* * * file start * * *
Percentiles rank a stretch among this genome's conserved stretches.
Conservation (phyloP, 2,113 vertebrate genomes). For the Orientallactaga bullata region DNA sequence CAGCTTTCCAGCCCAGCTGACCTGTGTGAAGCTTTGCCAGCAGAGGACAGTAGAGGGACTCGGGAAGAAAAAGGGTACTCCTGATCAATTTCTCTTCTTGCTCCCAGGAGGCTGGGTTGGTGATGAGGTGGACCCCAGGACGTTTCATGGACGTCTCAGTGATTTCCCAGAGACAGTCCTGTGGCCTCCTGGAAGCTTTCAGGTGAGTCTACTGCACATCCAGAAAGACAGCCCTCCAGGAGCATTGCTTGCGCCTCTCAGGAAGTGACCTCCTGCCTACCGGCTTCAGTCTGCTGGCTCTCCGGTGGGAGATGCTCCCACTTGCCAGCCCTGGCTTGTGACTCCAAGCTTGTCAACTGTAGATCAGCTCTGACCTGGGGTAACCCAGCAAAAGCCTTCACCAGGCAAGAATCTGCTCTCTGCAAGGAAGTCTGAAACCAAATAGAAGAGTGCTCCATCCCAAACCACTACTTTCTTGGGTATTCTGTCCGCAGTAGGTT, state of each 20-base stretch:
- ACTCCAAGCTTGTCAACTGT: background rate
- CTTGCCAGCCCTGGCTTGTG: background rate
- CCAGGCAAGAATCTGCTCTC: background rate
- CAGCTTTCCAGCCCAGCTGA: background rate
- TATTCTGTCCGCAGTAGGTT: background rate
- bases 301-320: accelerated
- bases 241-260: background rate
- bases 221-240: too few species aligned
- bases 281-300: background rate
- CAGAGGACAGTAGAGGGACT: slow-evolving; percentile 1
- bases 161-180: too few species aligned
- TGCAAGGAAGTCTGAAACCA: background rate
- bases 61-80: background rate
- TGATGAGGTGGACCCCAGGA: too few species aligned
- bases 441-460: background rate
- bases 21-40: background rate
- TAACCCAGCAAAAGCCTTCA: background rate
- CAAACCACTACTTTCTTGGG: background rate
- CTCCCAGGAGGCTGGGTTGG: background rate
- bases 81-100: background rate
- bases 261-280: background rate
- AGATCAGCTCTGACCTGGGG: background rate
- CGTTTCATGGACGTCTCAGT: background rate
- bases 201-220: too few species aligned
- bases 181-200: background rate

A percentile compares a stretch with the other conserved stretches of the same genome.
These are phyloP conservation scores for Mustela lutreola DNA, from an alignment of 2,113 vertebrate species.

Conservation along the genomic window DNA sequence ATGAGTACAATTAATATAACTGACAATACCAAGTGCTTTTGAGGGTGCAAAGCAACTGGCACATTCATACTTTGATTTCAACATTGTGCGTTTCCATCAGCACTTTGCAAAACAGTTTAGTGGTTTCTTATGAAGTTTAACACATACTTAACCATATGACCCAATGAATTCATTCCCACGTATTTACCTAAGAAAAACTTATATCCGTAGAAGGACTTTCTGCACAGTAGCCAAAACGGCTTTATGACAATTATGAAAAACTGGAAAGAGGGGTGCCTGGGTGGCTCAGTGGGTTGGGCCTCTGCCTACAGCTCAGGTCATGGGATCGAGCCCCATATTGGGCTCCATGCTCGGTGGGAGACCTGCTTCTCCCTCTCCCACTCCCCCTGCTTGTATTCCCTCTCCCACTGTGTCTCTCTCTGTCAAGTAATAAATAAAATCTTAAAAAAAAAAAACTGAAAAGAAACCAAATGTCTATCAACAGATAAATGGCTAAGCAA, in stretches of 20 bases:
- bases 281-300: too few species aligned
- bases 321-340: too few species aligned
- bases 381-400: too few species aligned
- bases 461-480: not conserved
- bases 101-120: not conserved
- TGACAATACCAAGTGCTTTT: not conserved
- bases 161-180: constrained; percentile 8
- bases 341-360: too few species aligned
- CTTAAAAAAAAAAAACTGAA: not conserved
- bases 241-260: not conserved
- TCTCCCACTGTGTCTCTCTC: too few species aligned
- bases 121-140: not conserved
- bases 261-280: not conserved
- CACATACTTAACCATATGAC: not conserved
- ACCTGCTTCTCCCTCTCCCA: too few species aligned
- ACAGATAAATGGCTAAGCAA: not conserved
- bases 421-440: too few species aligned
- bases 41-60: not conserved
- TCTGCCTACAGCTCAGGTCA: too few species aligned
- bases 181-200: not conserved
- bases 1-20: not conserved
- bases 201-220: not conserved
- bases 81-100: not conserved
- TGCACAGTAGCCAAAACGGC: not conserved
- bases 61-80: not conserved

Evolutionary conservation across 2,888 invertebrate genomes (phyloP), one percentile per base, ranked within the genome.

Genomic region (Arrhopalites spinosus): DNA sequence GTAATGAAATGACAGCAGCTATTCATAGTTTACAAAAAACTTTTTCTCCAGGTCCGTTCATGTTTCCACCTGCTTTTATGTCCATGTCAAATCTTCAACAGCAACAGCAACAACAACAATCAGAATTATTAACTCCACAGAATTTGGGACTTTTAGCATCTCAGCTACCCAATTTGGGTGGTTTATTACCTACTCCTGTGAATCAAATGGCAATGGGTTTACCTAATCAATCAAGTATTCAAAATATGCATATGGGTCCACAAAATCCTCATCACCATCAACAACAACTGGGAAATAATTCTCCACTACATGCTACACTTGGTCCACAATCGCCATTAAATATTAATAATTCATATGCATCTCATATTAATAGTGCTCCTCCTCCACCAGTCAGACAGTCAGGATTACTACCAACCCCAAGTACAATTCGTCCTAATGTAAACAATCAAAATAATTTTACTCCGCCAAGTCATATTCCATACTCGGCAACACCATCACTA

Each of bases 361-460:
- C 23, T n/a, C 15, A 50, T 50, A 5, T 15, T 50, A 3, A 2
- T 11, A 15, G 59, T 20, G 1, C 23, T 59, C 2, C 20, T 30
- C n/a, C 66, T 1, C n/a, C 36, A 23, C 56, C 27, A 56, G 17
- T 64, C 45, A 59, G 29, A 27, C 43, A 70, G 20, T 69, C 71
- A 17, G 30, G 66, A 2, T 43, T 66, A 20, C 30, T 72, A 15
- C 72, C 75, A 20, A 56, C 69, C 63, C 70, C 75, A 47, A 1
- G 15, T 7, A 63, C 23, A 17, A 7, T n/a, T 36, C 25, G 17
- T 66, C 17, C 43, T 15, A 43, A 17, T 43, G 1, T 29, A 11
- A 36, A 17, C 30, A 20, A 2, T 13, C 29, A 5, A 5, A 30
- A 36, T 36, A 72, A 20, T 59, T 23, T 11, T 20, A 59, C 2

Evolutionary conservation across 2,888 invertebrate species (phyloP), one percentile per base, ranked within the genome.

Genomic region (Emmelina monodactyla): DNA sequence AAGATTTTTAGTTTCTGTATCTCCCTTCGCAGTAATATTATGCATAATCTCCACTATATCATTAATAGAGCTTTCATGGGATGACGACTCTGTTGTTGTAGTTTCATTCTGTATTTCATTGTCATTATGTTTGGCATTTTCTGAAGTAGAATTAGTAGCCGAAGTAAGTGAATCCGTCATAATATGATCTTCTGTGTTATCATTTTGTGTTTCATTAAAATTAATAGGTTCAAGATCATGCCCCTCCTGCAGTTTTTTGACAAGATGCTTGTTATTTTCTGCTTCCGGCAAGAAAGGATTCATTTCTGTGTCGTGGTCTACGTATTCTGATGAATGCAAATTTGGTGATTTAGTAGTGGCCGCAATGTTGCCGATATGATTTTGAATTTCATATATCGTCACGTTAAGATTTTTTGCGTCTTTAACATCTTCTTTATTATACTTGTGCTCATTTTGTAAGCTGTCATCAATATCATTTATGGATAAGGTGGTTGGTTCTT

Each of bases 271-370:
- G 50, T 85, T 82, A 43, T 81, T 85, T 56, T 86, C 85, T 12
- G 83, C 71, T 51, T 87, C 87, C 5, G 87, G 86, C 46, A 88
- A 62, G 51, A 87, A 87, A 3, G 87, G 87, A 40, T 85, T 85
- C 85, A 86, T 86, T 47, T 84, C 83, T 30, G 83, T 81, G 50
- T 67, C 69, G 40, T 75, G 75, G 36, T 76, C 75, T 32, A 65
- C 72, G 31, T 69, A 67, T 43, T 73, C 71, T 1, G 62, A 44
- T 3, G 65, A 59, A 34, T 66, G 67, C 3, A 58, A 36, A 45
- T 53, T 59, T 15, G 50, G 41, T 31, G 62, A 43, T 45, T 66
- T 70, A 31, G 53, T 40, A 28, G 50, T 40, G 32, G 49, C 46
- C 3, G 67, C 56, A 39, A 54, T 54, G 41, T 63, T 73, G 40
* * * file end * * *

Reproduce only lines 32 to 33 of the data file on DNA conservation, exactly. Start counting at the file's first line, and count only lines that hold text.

- bases 321-340: too few species aligned
- bases 381-400: too few species aligned